Hardy’s Women - Jude The Obscure
Radio 4 Classic serials
Nothing wrong with wheeling out old dependables of course but I wonder whether some of these stories could be updated into a more modern setting (Ducks while brickbats fly).
Of course Hardy’s Women is applying a different spin by taking the story from a female perspective.
In this case it’s Sue - doesn’t really have that tragic heroine ring does it - who takes centre-stage. But it’s not that different - no happy ending! Instead the production focuses on the toil and tribulations of Jude’s unmarried other half.
As for The Rainbow, this was a book I recall studying at grammar school. I don’t know whether my thoughts are coloured by my lack of enthusiasm for Lawrence’s prose or because of the teacher, a large man with a bushy beard who loved to carry around a bamboo cane for thrashing boys while crying out ‘Dear Zeus, what have I done to deserve this?’ .
Even so, I had to refresh myself on the story with a quick search to get a handle on what was happening. I think a much clearer narrator is needed with outright exposition at the outset to introduce the story. And to return to a previous point, I think this would greatly benefit from being set in the here and now.
As on the page, the verbalised prose makes me wonder whether horny-handed sons of the soil are likely to be spouting stuff like, ‘you’ve hair like thistledown, stuck out in straight flaming pieces’.
WAITING FOR BOBBO
Bobaholics. A group of artistic types meet once a year in a restaurant to celebrate the life and work of Bob Dylan, folk singer. On this occasion excitement swells to tumescence as one of the party reveals Bob is to join them for a bite to eat. I hope the Beckett reference in the headline isn’t a spoiler. I’m no fan of the Bobbler but he did recently rise in my estimation when he dismissed those who imbue arcane meanings into his work. One gets so exasperated at some - particularly university lecturers - who forensically examine each syllable of a particular writer as if the meaning of life is hidden within a sentence.
So good on Bob, like Pinter, who disregards the interpreters as insignificant.
Although this was an amusing bit of frippery I was puzzled as to why it claimed the prize Saturday afternoon hour long slot rather than a 45 minute midweek drama.Still, Dylan nerds will love it.
The BBC has finally unveiled its vision of the future in the shape of this project called Limelight. It has been given a Friday afternoon slot with the idea of a soap-style format producing a cliffhanger ending each week.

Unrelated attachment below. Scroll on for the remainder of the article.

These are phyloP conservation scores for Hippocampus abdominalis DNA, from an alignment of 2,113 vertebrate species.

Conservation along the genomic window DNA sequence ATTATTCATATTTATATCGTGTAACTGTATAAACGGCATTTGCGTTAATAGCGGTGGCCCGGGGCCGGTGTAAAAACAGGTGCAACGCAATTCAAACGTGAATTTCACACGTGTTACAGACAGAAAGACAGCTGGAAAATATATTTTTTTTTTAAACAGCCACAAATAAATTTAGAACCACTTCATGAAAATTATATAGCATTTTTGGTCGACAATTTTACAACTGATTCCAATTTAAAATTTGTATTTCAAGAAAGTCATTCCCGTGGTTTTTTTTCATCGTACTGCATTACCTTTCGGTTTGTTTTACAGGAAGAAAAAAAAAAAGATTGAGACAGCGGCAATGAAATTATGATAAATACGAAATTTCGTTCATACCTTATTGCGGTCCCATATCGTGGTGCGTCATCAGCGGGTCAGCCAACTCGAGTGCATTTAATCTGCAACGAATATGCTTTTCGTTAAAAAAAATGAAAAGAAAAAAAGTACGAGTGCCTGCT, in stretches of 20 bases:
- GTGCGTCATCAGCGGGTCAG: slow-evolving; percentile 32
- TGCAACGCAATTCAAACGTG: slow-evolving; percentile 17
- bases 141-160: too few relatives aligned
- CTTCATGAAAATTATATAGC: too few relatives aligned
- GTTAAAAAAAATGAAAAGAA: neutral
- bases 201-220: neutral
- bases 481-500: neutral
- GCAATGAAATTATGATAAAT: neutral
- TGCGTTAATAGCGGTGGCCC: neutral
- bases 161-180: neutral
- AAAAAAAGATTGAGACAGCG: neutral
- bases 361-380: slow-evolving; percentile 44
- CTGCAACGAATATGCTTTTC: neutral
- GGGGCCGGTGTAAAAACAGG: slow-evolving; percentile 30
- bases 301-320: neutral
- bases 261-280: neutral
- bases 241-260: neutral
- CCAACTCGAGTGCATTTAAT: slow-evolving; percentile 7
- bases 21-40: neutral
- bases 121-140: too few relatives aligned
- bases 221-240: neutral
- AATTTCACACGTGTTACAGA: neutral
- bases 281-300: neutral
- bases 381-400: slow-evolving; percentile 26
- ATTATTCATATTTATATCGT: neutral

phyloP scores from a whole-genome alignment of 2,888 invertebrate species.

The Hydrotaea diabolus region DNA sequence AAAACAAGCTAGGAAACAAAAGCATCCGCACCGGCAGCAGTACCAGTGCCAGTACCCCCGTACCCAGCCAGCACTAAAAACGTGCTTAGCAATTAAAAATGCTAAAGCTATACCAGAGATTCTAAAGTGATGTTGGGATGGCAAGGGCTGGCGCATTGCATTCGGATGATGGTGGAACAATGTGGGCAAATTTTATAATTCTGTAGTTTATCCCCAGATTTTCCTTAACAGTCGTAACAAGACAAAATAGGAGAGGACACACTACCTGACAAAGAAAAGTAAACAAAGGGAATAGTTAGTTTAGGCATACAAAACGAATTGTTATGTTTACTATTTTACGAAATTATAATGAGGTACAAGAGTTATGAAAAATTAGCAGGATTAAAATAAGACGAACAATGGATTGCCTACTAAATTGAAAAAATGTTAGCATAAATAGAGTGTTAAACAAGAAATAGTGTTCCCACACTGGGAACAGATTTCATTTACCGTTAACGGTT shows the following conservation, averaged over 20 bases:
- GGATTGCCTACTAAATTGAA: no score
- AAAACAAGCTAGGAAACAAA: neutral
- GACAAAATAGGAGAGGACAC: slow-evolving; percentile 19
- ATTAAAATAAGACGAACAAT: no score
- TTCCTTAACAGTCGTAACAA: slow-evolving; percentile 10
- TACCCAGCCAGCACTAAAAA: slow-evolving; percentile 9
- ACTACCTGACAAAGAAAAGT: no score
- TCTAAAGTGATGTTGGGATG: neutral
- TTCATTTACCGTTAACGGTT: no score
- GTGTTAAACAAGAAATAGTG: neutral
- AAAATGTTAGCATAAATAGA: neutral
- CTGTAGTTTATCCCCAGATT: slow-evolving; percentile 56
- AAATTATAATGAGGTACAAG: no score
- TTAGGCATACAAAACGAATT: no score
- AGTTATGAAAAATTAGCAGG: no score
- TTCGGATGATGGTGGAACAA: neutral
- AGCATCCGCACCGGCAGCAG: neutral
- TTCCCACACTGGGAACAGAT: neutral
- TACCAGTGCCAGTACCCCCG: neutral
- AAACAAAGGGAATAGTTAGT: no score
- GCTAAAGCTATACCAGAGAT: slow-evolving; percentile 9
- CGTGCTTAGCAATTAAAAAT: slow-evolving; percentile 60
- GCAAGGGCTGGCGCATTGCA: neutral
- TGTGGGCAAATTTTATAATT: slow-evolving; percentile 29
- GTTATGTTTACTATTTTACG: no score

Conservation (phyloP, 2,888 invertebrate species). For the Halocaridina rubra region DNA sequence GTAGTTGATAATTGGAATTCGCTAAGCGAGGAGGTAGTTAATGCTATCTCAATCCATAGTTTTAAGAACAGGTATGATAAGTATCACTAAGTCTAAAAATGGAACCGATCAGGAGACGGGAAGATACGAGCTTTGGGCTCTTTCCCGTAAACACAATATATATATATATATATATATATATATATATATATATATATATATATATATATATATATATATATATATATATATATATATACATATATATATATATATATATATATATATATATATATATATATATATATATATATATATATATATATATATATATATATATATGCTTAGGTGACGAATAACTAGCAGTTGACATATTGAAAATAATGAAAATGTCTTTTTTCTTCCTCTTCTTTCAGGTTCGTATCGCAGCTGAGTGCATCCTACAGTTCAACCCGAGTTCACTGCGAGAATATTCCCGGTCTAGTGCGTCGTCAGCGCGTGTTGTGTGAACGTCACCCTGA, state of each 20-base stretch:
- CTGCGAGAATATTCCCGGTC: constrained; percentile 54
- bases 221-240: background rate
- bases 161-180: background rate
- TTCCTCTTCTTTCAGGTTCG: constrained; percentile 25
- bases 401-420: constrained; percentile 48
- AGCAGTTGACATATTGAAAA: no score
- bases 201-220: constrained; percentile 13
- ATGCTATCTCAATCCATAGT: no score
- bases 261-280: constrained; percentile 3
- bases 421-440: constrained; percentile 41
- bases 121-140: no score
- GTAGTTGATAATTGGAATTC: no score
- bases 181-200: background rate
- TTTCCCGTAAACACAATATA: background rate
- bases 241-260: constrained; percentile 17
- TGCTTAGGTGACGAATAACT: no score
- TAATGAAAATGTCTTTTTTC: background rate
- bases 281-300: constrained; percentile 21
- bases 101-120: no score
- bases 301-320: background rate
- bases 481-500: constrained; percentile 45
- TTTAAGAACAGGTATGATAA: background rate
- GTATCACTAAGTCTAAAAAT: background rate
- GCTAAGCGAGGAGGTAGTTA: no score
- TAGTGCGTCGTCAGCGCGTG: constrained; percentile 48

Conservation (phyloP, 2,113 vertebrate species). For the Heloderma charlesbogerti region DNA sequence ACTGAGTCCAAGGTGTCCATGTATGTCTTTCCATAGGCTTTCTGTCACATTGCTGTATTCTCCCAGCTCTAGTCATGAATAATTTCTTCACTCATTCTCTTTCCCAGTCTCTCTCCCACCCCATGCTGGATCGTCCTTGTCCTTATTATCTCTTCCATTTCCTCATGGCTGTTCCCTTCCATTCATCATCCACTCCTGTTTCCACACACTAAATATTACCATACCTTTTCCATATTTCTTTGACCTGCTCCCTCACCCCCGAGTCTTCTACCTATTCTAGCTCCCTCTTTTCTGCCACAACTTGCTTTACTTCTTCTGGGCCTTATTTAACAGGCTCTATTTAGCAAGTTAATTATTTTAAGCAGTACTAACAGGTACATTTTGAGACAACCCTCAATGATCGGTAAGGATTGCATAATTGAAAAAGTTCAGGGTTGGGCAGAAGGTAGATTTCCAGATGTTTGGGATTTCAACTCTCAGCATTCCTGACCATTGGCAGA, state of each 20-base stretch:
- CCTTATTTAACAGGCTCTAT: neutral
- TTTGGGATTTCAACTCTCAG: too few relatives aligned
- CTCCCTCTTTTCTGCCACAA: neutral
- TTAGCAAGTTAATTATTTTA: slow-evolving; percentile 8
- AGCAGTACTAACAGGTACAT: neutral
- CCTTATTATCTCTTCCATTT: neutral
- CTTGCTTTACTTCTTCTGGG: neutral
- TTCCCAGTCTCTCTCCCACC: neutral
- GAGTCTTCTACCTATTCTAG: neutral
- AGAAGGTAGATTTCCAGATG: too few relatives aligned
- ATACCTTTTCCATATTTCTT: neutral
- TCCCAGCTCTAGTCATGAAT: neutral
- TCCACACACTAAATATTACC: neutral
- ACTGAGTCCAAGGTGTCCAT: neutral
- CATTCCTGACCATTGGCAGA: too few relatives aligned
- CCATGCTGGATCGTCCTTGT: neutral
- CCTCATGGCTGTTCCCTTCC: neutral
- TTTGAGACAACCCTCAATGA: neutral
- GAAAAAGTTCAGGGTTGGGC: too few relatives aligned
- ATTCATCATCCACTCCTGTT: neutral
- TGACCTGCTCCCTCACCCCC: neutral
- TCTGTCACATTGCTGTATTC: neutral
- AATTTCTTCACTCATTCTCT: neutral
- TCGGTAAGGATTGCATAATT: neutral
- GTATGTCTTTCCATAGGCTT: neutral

The episodes are simultaneously available on Sounds but the plan appears to be to attract that OLD chestnut, the YOUNGER audience, for a regular tune in on Fridays. Whether this psychological thriller featuring characters called Dingo and Coyote throwing a few bad boy vibes and ‘innits’ attracted a new audience or merely baffled the current one is one for speculation.
Rhian Roberts, commissioning editor for digital and podcasts says optimistically there is an increased appetite for such ‘unique storytelling’.
The plot itself revolves around a guy sucked into The System, a shady organisation that appears bent on taking down rich capitalists. I think I’ve got that right. Check it out!
James Hilton’s Lost Horizon
Dramatised by Barry Cambell
I was first hooked on radio drama by the still peerless Brian Sibley production of Lord of the Rings in 1981. In the same year this alluring broadcast of Lost Horizon also caressed my listening buds.I was younger then, fresh out of college, possessing a generous head of hair and strode jauntily along, occasionally with a bejewelled beauty on my arm, her skin bronzed by frequent trips to the tanning salon in Platt Bridge, Wigan. How times change - but not the quality of such recordings.
I recall listening to Hilton’s tale of Shangri-La in bed, marvelling at its magical, dream-like quality as I resisted the land of nod.
The years since have not dulled this wonderful excursion into the memory banks and the Tibetan wilderness. (....note from ND - the series was produced by Graham Gauld, which accounts for its high quality. )
Drama on 3
Featuring Shaun Dooley and Pippa Dixon
A Jacobean revenge classic piped in by the discordant notes of Jimi Hendrix set the tone for this dark journey into the dungeons of the human experience.
The Duchess, recently widowed, is warned by her brothers about future relationships and one senses that this 500 year old story still resonates now, with the idea that male family members should control the honour of a sister.
And by consorting with Antonio, a member of her household. one also thinks of that anxious bird in a gilded cage, Princess Diana, who took that same route to find personal freedom.
To keep tabs on the Duchess the brothers Ferdinand and Cardinal employ Bosolo, allowing Barnsley’s Shaun Dooley to add to his appearances in Drama on 3 productions.
During the story Dooley and musical collaborator Jules Maxwell add a few slices of rock to complement the Hendrix intro that announced the play.
Pippa Dixon excels as a tragic figure who seals her fate by marrying her beau secretly and bearing his children. It all unravels in gruesome fashion.
There will be blood!
HT, 10 Jul 21 and 13 Jul 21
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